By Étienne de la Boétie.
It is amazing that something written so long ago in the 16th century can be so relevant today. Particularly when the message is political. In a world where political ideas and concepts seem to be fashionable for two minutes, and then are discarded, the enduring legacy of de la Boétie is quite astonishing. De la Boétie (it is said) was Montaigne’s mentor and much of the reason he is still known and read today could be put down to Montaigne’s championing of him after his death. On Voluntary Servitude is de la Boétie’s most known work and it has been proposed that he wrote this when he was eighteen. If this is true then he really had a precocious genius. The basic idea of the the tract, which has been taken up by an array of democrats, anarchists, protestant reformists and even Tolstoy and Gandi over the years, is as follows:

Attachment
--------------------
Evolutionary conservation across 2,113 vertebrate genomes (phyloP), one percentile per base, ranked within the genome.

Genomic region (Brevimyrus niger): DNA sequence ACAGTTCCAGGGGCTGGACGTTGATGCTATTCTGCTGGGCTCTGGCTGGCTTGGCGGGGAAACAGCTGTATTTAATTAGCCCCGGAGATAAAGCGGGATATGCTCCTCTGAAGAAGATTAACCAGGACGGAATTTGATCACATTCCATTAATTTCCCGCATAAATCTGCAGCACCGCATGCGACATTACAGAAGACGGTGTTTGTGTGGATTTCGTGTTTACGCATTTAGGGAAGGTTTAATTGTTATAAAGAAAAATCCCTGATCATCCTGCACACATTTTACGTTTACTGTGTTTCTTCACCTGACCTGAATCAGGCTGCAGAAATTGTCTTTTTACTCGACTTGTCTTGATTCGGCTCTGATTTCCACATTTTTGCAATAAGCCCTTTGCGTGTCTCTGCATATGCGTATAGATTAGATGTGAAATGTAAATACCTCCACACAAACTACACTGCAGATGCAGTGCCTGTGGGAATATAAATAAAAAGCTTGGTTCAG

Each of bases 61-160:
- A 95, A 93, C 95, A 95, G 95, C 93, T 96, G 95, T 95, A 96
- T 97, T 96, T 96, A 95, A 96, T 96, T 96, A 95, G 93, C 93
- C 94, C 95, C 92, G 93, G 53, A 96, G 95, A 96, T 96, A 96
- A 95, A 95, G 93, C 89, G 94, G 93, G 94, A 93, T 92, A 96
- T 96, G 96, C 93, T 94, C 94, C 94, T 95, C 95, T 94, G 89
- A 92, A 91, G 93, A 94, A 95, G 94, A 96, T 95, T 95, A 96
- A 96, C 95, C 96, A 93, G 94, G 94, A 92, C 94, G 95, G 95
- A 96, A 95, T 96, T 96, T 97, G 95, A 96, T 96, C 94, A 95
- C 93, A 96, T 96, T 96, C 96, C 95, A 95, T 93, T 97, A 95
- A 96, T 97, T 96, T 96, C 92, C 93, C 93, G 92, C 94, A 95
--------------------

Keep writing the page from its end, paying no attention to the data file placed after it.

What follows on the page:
“If a tyrant is one man and his subjects are many, why do they consent to their own enslavement?”
“ . . . obviously there is no need of fighting to overcome this single tyrant, for he is automatically defeated if the country refuses consent to its own enslavement.”
So, basically, he states that those tyrants in power are there by virtue of the support of the people. If this support is withdrawn non-violently then they will be defeated. The Discourse On Voluntary Servitude is an interesting and thought provoking read as de la Boétie ponders the vagaries of the central premise. You can find it in the public domain – take a look.